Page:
India Table of Contents
Founded in 1942, CSIR is headquartered in New Delhi, but its network of laboratories is spread throughout the nation. Although heavily involved in science, biotechnology, and information science activities, it also emphasizes industrial research. The president of CSIR is ex officio the prime minister, a situation that gives the council considerable political prestige. CSIR's network of nearly 200 national laboratories has links throughout the nation to another 200 government-sector research and development institutions and about 1,000 research and development units in the industrial sector that are supported by both public and private funds (see Early Policy Developments, this ch.). Beyond pure and applied research, CSIR also has outreach programs such as those under the auspices of the National Institute of Science, Technology, and Development Studies (NISTADS), established in 1974 as a center and raised to institute level in 1981.
CSIR also conducts and funds studies, organizes conferences and training programs, prepares exhibits, and publishes reports on the history and organization of Indian science, resource allocation and planning, analyses of the science and technology community (including behavioral research on scientists), the societal and environmental impact of science and technology, and international cooperation. Part of CSIR's publication program is directed at elementary and secondary school students with the intention of popularizing science at early ages.
The emphasis on industrial research is observable in the organizations supported by CSIR. They include, among others, the Central Electrochemical Research Institute in Karaikudi, Tamil Nadu; the Central Electronics Engineering Institute in Pilani, Rajasthan; the Central Glass and Ceramic Research Institute in Calcutta; the Central Leather Research Institute in Madras; the Indian Institute of Petroleum in Dehra Dun, Uttar Pradesh; the National Metallurgical Laboratory in Jamshedpur, Bihar; and the National Physical Laboratory in New Delhi.
The key policy-planning body for India's nuclear energy program is the Atomic Energy Commission, which was founded in 1948 and has offices in New Delhi and Bombay. The chairman of the commission is concurrently the secretary of the Department of Atomic Energy (later the Ministry of Atomic Energy), which was established in 1954 (with Homi Bhabha as is first head) and exercises executive control over nuclear programs and executes India's development and utilization of nuclear energy for peaceful purposes. To carry out its avowed peaceful-use mission, the department has policy bodies involved with regulatory and safety issues; research and development centers, both integral to the department and private concerns that receive government funding; organizations involved with nuclear fuel and heavy water development; and public-sector rare earths and uranium mining and electronics companies (see Energy, this ch.). The department also funds numerous research institute- and university-based projects.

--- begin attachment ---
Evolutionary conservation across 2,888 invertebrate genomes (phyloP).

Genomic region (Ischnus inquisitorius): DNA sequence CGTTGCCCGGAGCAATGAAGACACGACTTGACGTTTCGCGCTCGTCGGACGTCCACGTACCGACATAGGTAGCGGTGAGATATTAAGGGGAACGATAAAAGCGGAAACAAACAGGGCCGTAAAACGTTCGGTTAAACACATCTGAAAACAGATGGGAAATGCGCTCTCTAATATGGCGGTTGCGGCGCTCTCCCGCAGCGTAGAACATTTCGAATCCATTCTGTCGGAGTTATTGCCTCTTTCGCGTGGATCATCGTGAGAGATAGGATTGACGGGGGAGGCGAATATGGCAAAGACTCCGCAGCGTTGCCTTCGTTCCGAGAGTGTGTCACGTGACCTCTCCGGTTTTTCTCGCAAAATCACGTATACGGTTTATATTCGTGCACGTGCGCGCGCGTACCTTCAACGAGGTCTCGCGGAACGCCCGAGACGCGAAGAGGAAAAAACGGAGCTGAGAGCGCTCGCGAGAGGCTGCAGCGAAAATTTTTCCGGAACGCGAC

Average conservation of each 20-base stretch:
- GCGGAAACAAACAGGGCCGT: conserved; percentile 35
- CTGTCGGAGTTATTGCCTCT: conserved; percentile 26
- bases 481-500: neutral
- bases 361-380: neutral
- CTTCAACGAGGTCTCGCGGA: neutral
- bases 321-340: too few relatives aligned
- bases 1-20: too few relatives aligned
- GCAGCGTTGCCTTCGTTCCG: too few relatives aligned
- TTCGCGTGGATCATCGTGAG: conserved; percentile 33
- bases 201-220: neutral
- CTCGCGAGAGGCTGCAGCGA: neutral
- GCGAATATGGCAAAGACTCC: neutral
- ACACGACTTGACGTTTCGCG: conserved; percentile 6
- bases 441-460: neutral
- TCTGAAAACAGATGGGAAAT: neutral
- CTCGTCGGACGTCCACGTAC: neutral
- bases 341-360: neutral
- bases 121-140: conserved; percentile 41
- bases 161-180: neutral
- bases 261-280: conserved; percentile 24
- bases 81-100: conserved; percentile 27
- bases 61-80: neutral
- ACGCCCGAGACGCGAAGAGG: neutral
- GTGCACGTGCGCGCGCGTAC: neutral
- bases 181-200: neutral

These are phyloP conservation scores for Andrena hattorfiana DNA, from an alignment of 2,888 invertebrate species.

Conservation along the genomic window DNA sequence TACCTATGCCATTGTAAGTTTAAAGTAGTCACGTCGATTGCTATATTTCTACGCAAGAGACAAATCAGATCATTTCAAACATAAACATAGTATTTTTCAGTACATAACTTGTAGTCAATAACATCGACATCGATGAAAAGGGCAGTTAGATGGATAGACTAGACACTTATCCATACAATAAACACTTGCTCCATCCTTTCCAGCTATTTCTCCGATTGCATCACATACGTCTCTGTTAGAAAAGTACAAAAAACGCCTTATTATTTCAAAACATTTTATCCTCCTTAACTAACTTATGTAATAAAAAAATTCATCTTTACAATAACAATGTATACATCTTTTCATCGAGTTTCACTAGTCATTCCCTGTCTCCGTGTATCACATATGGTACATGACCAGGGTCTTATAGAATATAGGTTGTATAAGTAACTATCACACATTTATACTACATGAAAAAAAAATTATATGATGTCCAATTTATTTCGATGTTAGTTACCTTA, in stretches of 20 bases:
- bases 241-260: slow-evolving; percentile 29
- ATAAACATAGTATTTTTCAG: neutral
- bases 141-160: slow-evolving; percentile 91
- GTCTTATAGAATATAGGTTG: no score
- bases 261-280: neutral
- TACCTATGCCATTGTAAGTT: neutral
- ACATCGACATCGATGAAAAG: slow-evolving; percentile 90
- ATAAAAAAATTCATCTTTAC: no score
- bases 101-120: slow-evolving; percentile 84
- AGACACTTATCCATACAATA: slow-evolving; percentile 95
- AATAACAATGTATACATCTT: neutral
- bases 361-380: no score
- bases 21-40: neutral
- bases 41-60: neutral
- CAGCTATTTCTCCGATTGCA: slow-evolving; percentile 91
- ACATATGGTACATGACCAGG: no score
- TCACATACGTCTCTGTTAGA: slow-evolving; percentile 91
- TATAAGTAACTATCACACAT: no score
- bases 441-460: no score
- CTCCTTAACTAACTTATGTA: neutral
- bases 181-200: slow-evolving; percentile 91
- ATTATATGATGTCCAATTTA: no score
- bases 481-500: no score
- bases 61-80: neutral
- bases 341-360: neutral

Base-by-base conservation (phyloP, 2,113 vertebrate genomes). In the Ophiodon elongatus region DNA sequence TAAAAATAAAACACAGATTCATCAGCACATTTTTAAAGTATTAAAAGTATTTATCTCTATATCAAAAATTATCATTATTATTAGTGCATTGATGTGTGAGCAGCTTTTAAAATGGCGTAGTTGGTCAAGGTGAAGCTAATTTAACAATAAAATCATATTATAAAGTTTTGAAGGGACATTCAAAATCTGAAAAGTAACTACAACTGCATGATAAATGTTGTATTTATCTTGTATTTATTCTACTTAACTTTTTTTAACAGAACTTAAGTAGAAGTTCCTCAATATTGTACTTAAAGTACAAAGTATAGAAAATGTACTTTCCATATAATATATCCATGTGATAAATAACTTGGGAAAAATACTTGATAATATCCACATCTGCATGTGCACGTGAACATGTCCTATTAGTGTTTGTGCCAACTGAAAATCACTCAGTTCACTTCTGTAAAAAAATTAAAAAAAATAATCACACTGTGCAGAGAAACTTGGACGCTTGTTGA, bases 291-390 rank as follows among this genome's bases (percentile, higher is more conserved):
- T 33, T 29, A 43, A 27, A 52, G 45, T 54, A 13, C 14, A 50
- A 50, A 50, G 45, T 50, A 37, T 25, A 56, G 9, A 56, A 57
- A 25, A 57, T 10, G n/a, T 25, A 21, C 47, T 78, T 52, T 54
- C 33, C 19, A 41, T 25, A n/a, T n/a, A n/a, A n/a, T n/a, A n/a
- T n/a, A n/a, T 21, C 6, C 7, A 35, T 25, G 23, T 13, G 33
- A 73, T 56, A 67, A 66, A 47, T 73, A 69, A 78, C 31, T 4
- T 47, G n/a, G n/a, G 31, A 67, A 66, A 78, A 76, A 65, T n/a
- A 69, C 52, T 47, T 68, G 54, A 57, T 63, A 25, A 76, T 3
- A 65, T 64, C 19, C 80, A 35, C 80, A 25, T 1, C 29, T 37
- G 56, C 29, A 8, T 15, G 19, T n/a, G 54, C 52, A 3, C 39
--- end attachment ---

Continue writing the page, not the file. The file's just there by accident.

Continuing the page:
As a far-reaching result of India's 1974 test of a nuclear explosive device, nuclear proliferation problems continue to confront both the department and the commission (see Space and Nuclear Programs, ch. 10). Divisive issues between India and the United States over nuclear-fuel supplies for the Tarapur nuclear power plant (which the United States wants cut off) were compounded in 1993 when the Ministry of Atomic Energy announced it was seeking foreign buyers for surplus heavy water being made by India's seven operating heavy water plants. The plants were developed originally because of the fuel shortage that confronted India after the Treaty on the Non-Proliferation of Nuclear Weapons was signed by most other nuclear nations in 1968. Over time the plants met domestic needs and began to produce an exportable surplus, leading to India-United States friction. The Atomic Energy Commission's January 1994 announcement that it planned to continue its development of fast breeder reactors also was likely to cause international concern.
India also has made a major commitment to the use of nuclear power for the generation of electricity. Major resources have been devoted to research, power station construction, and delivery services.
Data as of September 1995
India Table of Contents